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i'm no photog expert by any means but i would assume that the camera is stationary, as is the volcano, so as the earth rotates, the stars in the sky are going to 'move', yet the camera and the volcano will stay in the same place, which shouldn't obscure the image of the volcano... does that make sense? lol...



posted on Dec, 22 2007 @ 01:24 PM
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Originally posted by m3rlz
i'm no photog expert by any means but i would assume that the camera is stationary, as is the volcano, so as the earth rotates, the stars in the sky are going to 'move', yet the camera and the volcano will stay in the same place, which shouldn't obscure the image of the volcano... does that make sense? lol...


That makes sense
.





posted on Dec, 23 2007 @ 03:17 PM
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The article caption answers the question, you wouldn't have to ask if you just bothered reading.

Unbelievable.



posted on Dec, 23 2007 @ 05:04 PM
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Originally posted by Legalizer
The article caption answers the question, you wouldn't have to ask if you just bothered reading.

Unbelievable.

the caption to which you're referring is for the first picture in the series... the OP is referring to the third from last picture in the series, which the caption states:


Scientists predicted this 2006 eruption of Mount Merapi, but many mystically minded locals refused to leave. “The biggest problem the Indonesians face,” said a volcanologist, “is getting the local people to believe what the scientists say.”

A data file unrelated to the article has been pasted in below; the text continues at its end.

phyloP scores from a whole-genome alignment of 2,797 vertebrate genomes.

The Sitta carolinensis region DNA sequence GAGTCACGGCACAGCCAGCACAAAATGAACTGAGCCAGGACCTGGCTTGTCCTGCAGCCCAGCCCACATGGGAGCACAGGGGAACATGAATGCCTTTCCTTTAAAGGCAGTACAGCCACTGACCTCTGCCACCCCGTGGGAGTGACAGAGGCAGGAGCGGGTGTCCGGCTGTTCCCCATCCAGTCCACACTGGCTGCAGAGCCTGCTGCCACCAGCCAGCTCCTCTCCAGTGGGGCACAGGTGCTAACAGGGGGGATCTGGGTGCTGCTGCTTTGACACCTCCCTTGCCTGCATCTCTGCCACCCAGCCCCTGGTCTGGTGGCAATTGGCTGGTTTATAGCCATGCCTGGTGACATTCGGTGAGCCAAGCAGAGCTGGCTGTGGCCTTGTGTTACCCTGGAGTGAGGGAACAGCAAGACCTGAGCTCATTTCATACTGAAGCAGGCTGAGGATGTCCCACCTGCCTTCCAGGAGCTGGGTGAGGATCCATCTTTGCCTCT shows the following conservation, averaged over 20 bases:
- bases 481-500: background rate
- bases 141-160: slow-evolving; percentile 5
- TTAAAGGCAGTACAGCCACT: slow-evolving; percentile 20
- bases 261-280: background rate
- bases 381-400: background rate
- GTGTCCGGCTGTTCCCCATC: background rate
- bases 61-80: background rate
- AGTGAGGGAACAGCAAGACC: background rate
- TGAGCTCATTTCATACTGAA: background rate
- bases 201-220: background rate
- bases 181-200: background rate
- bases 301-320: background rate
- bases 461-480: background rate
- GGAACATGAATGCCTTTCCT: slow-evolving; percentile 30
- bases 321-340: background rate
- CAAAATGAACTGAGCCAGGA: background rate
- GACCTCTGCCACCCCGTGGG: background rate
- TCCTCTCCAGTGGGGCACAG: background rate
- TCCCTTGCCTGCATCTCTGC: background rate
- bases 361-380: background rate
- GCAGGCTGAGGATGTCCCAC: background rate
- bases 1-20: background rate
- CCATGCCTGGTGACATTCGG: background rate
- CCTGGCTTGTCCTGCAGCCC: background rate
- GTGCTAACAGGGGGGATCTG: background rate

appears you didn't read the OP; unbelievable...


but you are correct, the first pic's caption does say that there is an extended exposure for that pic, which would obviously mean the third from last pic is as well...



posted on Dec, 23 2007 @ 05:22 PM
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They see ALL's mind was thinking about the new lost season starting in February and missed that part about stars.

He did answer his own question though. Good job! OP!!



posted on Dec, 23 2007 @ 09:30 PM
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Originally posted by they see ALL
Now I am skeptical of these "rods,"


You should be skeptical, because the rod phenomenon is nothing but motion-blurred insects. Once a bogus phenomenon starts it seems impossible to put it to rest. Here's a video and some photos to prove that. (Note that I'm not saying the ones in the volcano picture are insects, as others think they're stars)